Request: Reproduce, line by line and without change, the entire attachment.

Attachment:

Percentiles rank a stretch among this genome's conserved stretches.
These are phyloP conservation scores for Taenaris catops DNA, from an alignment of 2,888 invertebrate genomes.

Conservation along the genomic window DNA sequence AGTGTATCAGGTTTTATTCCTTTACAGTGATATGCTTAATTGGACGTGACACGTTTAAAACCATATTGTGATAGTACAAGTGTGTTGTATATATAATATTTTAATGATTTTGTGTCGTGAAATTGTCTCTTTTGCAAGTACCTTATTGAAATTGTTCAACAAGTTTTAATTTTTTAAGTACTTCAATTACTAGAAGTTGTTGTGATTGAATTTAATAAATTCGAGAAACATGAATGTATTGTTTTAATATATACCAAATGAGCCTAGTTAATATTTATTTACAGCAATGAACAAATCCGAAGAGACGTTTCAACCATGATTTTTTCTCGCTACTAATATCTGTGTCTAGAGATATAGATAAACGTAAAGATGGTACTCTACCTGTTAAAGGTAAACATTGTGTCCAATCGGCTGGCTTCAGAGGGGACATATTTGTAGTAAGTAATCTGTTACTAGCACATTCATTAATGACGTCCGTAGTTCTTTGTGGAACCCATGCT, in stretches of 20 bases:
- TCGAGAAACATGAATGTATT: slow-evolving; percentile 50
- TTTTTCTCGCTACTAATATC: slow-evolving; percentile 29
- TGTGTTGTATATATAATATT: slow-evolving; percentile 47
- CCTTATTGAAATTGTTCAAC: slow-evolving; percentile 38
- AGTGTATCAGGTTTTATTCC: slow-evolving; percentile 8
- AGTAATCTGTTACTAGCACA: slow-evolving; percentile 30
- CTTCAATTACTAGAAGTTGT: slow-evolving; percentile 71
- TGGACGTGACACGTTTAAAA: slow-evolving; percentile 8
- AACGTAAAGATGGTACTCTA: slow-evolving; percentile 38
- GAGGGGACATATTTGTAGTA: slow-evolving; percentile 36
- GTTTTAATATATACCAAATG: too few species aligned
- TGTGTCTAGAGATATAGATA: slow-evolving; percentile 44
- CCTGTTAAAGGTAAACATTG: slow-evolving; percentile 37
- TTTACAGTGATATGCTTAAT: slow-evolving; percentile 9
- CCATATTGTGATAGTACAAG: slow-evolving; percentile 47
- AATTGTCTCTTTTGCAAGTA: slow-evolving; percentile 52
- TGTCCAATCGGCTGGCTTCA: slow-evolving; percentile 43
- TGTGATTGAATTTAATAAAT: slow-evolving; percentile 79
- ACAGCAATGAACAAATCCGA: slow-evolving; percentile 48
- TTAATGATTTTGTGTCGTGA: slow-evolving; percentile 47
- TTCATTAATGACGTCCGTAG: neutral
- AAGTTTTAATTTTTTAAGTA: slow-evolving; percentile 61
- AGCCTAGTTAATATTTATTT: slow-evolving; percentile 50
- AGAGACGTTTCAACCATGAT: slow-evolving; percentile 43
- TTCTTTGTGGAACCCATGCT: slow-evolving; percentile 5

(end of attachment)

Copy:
Percentiles rank a stretch among this genome's conserved stretches.
These are phyloP conservation scores for Taenaris catops DNA, from an alignment of 2,888 invertebrate genomes.

Conservation along the genomic window DNA sequence AGTGTATCAGGTTTTATTCCTTTACAGTGATATGCTTAATTGGACGTGACACGTTTAAAACCATATTGTGATAGTACAAGTGTGTTGTATATATAATATTTTAATGATTTTGTGTCGTGAAATTGTCTCTTTTGCAAGTACCTTATTGAAATTGTTCAACAAGTTTTAATTTTTTAAGTACTTCAATTACTAGAAGTTGTTGTGATTGAATTTAATAAATTCGAGAAACATGAATGTATTGTTTTAATATATACCAAATGAGCCTAGTTAATATTTATTTACAGCAATGAACAAATCCGAAGAGACGTTTCAACCATGATTTTTTCTCGCTACTAATATCTGTGTCTAGAGATATAGATAAACGTAAAGATGGTACTCTACCTGTTAAAGGTAAACATTGTGTCCAATCGGCTGGCTTCAGAGGGGACATATTTGTAGTAAGTAATCTGTTACTAGCACATTCATTAATGACGTCCGTAGTTCTTTGTGGAACCCATGCT, in stretches of 20 bases:
- TCGAGAAACATGAATGTATT: slow-evolving; percentile 50
- TTTTTCTCGCTACTAATATC: slow-evolving; percentile 29
- TGTGTTGTATATATAATATT: slow-evolving; percentile 47
- CCTTATTGAAATTGTTCAAC: slow-evolving; percentile 38
- AGTGTATCAGGTTTTATTCC: slow-evolving; percentile 8
- AGTAATCTGTTACTAGCACA: slow-evolving; percentile 30
- CTTCAATTACTAGAAGTTGT: slow-evolving; percentile 71
- TGGACGTGACACGTTTAAAA: slow-evolving; percentile 8
- AACGTAAAGATGGTACTCTA: slow-evolving; percentile 38
- GAGGGGACATATTTGTAGTA: slow-evolving; percentile 36
- GTTTTAATATATACCAAATG: too few species aligned
- TGTGTCTAGAGATATAGATA: slow-evolving; percentile 44
- CCTGTTAAAGGTAAACATTG: slow-evolving; percentile 37
- TTTACAGTGATATGCTTAAT: slow-evolving; percentile 9
- CCATATTGTGATAGTACAAG: slow-evolving; percentile 47
- AATTGTCTCTTTTGCAAGTA: slow-evolving; percentile 52
- TGTCCAATCGGCTGGCTTCA: slow-evolving; percentile 43
- TGTGATTGAATTTAATAAAT: slow-evolving; percentile 79
- ACAGCAATGAACAAATCCGA: slow-evolving; percentile 48
- TTAATGATTTTGTGTCGTGA: slow-evolving; percentile 47
- TTCATTAATGACGTCCGTAG: neutral
- AAGTTTTAATTTTTTAAGTA: slow-evolving; percentile 61
- AGCCTAGTTAATATTTATTT: slow-evolving; percentile 50
- AGAGACGTTTCAACCATGAT: slow-evolving; percentile 43
- TTCTTTGTGGAACCCATGCT: slow-evolving; percentile 5